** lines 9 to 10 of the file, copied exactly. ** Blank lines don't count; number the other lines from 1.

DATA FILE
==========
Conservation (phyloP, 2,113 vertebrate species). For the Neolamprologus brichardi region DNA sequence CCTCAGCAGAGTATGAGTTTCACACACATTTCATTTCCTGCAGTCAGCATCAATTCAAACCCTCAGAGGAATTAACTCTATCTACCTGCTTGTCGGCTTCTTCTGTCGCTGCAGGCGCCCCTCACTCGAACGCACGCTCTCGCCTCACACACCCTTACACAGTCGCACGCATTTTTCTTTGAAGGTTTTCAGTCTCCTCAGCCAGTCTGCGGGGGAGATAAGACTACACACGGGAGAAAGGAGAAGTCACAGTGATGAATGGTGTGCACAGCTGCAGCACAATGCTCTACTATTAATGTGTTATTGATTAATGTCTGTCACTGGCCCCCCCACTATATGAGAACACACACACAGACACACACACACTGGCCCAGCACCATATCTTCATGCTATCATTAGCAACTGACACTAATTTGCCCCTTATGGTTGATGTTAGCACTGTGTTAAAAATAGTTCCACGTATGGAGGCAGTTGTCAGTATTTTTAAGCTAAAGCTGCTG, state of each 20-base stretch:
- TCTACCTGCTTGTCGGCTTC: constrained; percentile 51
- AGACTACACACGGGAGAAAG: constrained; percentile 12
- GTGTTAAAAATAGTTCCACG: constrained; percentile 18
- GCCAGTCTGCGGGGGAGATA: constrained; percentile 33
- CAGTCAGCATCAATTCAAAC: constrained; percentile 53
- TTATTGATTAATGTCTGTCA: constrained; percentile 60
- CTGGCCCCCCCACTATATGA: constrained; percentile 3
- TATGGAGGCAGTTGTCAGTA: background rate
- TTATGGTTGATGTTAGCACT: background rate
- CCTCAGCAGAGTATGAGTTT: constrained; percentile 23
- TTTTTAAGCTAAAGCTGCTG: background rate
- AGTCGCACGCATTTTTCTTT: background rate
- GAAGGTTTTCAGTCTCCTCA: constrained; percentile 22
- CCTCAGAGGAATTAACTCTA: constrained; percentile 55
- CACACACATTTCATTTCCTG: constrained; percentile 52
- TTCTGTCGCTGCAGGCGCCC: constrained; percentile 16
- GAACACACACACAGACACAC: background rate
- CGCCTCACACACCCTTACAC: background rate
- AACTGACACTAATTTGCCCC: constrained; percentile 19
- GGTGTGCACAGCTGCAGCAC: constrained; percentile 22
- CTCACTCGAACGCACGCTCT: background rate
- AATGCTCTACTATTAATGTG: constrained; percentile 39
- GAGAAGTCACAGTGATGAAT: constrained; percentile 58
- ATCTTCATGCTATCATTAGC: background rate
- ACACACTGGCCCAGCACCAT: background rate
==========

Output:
- TATGGAGGCAGTTGTCAGTA: background rate
- TTATGGTTGATGTTAGCACT: background rate